Keith C. Cheng, M.D., Ph.D.
Chief, Division of Experimental Pathology
Distinguished Professor of Pathology, Biochemistry & Molecular Biology, and Pharmacology
Co-Founding Co-Director of the Penn State IBIOS Bioinformatics and Genomics graduate program (with Cooduvalli Shashikant)
Director, Zebrafish Functional Genomics and Imaging Core
Curator, Zebrafish Atlas
Office: Room C7866A
Core Lab: Room C7804
- Office (717) 531-5635
- Lab (717) 531-4704
- Lab (717) 531-5301
- Fax: (717) 531-5634
For scheduling, please contact Joan Clancy-Flynn at (717) 531-8352 or by email at firstname.lastname@example.org
Areas of interest: Convergence Science approaches to phenomics, cancer genetics, web-based resources, image Informatics, systems genetics, genomics, and pigmentation genetics
About the Cheng Lab:
| The Cheng lab is interested in fundamental genetic and molecular mechanisms that cause cancer, basic mechanisms underlying the relationship between human skin pigmentation and cancer, and contributing to web-based infrastructures for science, education, and public service. Our laboratory pioneered genetic screens in zebrafish to find new genes related to cancer. Our screens targeted two processes affected in cancer: mutation and cell differentiation. We are producing an on-line, high-resolution, full-lifespan atlas of the zebrafish that will be integrated with other anatomical web sites of zebrafish, other model organisms, and other disciplines. Collaboratively, we are developing 2D and 3D image informatics tools for systems biology and medicine, and new methods for X-ray based high resolution 3D imaging at cellular and subcellular resolutions. In 2005, we discovered that the putative cation exchanger slc24a5 played a key role in the evolution of light skin in Europeans and modulates vertebrate pigmentation by its effect on melanosome morphogenesis. We are trying to understand why people of East Asian ancestry are not as susceptible to skin cancer as those of European ancestry, by exploring both the molecular mechanisms of melanosome morphogenesis and the genetics underlying the light skin of East Asians/Amerindians. |
Answers to the basic question of how and why gene function is lost in somatic tissues will contribute to our understanding of aging and some forms of human disease, including cancer. Those mutations play a key role in the evolution of killer cancer cells from the originally normal ones of cancer victims, and also the evolution of resistant cancer cells after treatment. The tendency to mutate one's DNA can be called genetic instability or genomic instability, and the phenotype of elevated mutation rate is called mutator phenotype. In order to discover new vertebrate genes that control mutation, we have used the zebrafish (Danio rerio) to generate mutants that show elevated rates of somatic (body cell) mutation. In this screen, we scored for increased somatic loss of heterozygosity at a marker locus, golden. We expect genetic instability to be caused by deficiencies in any of a number of functions, including chromosome segregation, recombination, and DNA repair. We are studying the characteristics of mutants, including the ability of the mutations to significantly increase cancer susceptibility, and are engaged in the positional cloning of these mutations. Insights gained from these studies will increase our understanding of the molecular forces that drive evolution and may suggest new ways to fight cancer. Since these genomic instability ("gin") mutants tend to develop cancer, they represent an animal model for human genetic syndromes that predispose to cancer, and may promote the detection of environmental mutagens. This novel approach to the study of genetic instability was sponsored originally by the Jake Gittlen Memorial Golf Tournament, American Cancer Society, and the National Science Foundation.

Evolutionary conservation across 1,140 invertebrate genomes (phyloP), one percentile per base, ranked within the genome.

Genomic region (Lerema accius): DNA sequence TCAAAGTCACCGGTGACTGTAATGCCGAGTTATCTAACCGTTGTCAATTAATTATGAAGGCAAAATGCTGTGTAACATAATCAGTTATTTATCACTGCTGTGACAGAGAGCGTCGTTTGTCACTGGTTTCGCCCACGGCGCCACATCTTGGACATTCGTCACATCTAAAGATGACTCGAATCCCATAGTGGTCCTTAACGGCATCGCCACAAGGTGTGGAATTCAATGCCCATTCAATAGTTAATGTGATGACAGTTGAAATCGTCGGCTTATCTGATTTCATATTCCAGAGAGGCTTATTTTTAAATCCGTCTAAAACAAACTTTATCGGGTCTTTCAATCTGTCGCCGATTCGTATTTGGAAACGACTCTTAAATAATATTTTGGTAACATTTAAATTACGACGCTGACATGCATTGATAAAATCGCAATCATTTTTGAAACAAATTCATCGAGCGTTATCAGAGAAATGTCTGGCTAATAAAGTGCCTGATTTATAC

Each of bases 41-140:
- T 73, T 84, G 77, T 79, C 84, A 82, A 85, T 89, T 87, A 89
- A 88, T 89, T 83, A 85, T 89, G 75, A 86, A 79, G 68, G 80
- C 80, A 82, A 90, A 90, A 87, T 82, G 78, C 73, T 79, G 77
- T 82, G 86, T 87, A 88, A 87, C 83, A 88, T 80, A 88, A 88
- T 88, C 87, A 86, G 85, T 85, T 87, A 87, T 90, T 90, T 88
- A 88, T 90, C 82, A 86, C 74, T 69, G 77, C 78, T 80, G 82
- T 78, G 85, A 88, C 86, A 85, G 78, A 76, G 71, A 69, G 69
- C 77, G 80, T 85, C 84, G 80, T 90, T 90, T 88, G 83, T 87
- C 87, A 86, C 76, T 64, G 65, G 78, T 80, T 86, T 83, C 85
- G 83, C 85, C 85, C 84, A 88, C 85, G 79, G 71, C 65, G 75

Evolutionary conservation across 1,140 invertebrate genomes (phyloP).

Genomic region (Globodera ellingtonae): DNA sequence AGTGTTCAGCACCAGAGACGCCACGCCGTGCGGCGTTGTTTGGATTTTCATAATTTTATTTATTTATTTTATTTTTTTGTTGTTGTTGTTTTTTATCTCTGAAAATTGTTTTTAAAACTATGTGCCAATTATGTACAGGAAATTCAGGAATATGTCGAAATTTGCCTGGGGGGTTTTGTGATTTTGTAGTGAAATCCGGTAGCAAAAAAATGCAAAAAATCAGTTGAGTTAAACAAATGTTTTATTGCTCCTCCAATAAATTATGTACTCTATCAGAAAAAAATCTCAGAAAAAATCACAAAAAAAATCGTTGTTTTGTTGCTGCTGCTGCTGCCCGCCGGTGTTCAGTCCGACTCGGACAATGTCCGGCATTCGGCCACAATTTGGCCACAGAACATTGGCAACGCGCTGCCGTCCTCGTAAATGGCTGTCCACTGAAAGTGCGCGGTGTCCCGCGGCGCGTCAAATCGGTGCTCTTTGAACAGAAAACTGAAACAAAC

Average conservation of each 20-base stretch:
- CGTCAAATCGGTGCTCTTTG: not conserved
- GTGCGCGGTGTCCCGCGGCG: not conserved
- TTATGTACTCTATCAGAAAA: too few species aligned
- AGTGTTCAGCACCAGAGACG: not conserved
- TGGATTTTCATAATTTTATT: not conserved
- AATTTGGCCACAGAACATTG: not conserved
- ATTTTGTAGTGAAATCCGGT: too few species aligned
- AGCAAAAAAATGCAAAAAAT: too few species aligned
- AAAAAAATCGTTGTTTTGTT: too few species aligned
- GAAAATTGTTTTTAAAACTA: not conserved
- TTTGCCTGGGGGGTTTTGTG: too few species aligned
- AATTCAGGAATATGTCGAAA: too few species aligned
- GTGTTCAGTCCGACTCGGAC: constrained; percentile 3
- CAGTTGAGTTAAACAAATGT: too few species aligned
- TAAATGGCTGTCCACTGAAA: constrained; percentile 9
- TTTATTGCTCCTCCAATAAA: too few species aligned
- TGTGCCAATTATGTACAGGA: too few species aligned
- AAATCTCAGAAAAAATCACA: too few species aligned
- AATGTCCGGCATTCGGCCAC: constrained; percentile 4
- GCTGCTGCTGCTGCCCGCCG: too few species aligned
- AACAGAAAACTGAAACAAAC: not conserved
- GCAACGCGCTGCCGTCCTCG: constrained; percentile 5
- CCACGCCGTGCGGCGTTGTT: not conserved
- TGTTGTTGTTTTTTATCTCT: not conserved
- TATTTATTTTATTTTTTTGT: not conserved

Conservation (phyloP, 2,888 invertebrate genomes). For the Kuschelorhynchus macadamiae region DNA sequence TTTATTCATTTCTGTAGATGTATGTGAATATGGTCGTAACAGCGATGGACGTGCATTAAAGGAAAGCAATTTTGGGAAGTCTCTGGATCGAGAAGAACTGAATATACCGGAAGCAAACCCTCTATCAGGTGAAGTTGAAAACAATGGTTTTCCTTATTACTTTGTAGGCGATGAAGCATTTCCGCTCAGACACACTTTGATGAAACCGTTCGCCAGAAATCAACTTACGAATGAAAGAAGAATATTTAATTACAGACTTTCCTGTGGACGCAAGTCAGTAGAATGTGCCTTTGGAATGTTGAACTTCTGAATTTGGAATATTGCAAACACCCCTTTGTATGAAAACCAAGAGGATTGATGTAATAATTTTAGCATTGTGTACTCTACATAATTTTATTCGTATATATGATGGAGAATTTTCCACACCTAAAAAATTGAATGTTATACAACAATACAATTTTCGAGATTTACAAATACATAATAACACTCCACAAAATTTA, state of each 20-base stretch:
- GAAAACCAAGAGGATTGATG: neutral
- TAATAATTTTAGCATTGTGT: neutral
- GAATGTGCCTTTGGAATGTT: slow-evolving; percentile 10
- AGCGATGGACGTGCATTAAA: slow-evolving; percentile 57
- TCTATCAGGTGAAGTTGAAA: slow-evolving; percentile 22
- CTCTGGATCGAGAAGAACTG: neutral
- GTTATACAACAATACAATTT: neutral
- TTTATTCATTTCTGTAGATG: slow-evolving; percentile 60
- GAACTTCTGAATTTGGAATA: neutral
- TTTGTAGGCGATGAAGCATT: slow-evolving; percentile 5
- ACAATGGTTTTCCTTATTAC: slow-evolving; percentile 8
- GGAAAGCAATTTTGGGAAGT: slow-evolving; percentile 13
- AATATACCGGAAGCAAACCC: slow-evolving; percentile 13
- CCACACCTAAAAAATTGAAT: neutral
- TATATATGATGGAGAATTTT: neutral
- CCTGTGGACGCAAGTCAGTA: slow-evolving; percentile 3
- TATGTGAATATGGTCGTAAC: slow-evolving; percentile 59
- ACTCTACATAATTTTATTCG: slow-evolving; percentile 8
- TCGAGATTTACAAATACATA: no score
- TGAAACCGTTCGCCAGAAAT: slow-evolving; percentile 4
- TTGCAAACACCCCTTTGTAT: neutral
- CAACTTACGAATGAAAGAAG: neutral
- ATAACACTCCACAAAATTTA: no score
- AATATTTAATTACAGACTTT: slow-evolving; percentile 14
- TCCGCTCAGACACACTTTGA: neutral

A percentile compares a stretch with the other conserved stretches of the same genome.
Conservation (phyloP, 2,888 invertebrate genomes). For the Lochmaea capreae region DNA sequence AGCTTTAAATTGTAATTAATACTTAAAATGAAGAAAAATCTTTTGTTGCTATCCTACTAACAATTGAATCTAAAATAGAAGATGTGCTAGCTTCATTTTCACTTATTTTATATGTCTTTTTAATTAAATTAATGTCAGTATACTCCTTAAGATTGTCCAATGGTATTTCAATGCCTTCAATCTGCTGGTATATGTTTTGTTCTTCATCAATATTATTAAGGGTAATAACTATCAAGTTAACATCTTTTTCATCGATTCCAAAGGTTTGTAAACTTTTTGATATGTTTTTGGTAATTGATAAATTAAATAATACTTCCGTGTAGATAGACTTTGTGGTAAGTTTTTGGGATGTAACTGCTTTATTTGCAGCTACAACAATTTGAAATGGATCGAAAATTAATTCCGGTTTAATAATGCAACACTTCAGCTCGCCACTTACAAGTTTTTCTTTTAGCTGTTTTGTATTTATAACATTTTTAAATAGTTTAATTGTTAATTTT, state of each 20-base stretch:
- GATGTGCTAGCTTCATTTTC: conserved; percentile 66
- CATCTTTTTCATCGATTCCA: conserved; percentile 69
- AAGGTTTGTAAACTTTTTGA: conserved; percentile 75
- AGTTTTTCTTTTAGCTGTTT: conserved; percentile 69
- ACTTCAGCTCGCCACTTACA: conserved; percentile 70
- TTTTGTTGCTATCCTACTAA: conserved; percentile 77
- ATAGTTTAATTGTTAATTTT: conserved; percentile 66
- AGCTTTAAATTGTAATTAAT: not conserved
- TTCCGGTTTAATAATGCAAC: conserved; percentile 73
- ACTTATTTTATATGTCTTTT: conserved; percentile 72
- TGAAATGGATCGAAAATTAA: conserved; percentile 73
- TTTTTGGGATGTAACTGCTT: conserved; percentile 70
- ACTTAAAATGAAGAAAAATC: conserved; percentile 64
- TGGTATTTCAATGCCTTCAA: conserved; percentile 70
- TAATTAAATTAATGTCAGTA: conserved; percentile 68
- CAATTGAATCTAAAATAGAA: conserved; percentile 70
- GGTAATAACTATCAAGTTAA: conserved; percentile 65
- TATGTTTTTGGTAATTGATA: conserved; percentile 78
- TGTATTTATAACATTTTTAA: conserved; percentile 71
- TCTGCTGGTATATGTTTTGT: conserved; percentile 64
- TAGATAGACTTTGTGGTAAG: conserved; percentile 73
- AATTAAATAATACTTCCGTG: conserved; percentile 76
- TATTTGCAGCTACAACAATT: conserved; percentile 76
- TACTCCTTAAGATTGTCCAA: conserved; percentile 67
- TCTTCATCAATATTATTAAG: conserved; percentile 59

We are also seeking to increase understanding of cellular differentiation by studying mutants defective in cellular differentiation (dif). These mutants are expected to be affected in any of a variety of functions that may affect cell differentiation, cell cycle regulation, or cell communication (Mohideen et al. 2003). Since these and other experiments require knowledge of the normal gross and microscopic anatomy of the zebrafish, we are now generating a web-based histology and 3D anatomic atlas, currently being executed in collaboration with physicists at University of Chicago and Argonne National Laboratory. This will be the first full life-span atlas of this type (see zfatlas.psu.edu), which will provide a scaffold for gene expression and morphological morphological phenotypic data generated in our laboratory and globally. In recognition of important work being done on specific zebrafish organ systems around the world, we welcome contributions to this effort. We will use scientifically and educationally useful comparisons between stages and organisms. Our goal is to provide a model system atlas with state-of-the-art quality and the most advanced and useful links to related information. Individuals will be able to use images from this resource, as long as permissions are requested and approved by email, and appropriate citations made. Instructions for acknowledgement of the origin of those images will be provided along with permissions. Support for this project has been provided to date by resources of the Jake Gittlen Cancer Research Foundation, and from the National Center for Research Resources at NIH. The results of this work will be integrated with the rich bioinformatics of the community zebrafish site, ZFIN (established by Monte Westerfield and colleagues at the University of Oregon). Plans are underway to expand the project to include comparisons with genetic, reverse genetic, and disease abnormalities, other types of imaging, cross-disciplinary development of new imaging technologies in collaboration with engineers and computer scientists, integration with the web sites of other model systems and disciplines.